5. A university is undergoing the process of accreditation for its nursing program. Which of the following is
a characteristic of the accreditation process?
A. It is a credentialing procedure that places the name of the university on a registry.
B. It is an official approval of the curriculum for conforming to a specified standard.
C. It certifies applicants who meet specific requirements in the curriculum
D. It is a mandatory credentialing process for the university established by law.
6. The administer of a long-term care facility is applying for accreditation of the facility. Which of the
following organizations is involved in this process?
A. The Joint Commission
B. The Food and Drug Administration
C. The National Committee for Quality Assurance
D. The Commission on Accreditation of Allied Health Education Programs
7. The administrator of a hospital instructs the staff on measures to take to maintain Joint Commission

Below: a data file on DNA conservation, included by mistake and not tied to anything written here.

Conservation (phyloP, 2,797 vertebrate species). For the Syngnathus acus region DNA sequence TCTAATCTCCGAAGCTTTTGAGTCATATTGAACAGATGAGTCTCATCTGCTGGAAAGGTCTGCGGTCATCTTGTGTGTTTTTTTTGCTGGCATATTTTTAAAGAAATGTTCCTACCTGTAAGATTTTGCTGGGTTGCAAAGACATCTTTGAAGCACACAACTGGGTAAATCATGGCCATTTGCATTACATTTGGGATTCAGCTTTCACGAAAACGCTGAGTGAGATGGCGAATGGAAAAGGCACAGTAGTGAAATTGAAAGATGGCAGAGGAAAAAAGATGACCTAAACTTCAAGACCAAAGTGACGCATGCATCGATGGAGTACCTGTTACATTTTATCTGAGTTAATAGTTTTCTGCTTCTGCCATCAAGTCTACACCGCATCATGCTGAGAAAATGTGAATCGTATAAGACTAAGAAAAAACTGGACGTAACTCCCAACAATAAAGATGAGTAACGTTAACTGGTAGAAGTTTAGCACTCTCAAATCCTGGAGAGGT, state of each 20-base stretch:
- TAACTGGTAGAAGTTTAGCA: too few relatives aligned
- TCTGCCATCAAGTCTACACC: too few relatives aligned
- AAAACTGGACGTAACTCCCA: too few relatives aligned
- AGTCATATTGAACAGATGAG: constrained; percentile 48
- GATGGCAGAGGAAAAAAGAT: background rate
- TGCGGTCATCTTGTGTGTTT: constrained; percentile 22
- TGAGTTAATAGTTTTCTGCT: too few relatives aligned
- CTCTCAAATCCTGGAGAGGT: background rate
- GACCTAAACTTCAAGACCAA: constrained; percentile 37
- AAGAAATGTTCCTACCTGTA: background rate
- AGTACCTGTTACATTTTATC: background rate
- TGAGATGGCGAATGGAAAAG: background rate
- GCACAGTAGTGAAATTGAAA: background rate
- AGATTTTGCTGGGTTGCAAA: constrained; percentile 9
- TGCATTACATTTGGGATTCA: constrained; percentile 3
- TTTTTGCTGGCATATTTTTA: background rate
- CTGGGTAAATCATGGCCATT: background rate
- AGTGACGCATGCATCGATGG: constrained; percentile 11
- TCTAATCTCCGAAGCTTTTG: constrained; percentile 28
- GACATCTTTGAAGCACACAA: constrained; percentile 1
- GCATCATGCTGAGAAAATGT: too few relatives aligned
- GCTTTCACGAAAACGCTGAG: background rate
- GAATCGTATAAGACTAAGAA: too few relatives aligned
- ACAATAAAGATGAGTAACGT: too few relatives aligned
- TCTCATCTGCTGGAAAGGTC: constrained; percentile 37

accreditation. Which of the following is a requirement?
A. The hospital must undergo an on-site survey by a TJC survey team every three years.
B. Laboratories in the hospital must be surveyed every year.
C. Consumer satisfaction surveys must be conducted every year.
D. On-site reviews of key clinical and administrative processes must be done yearly.
8. A recognized accrediting agency for managed care plans is the National Committee for Quality
Assurance (NCQA), an independent, nonprofit organization that evaluates and reports on the quality of
the nation’s managed care organizations. Which of the following is a method this organization uses to
evaluate managed care programs?
A. Off-site reviews of the managed-care-program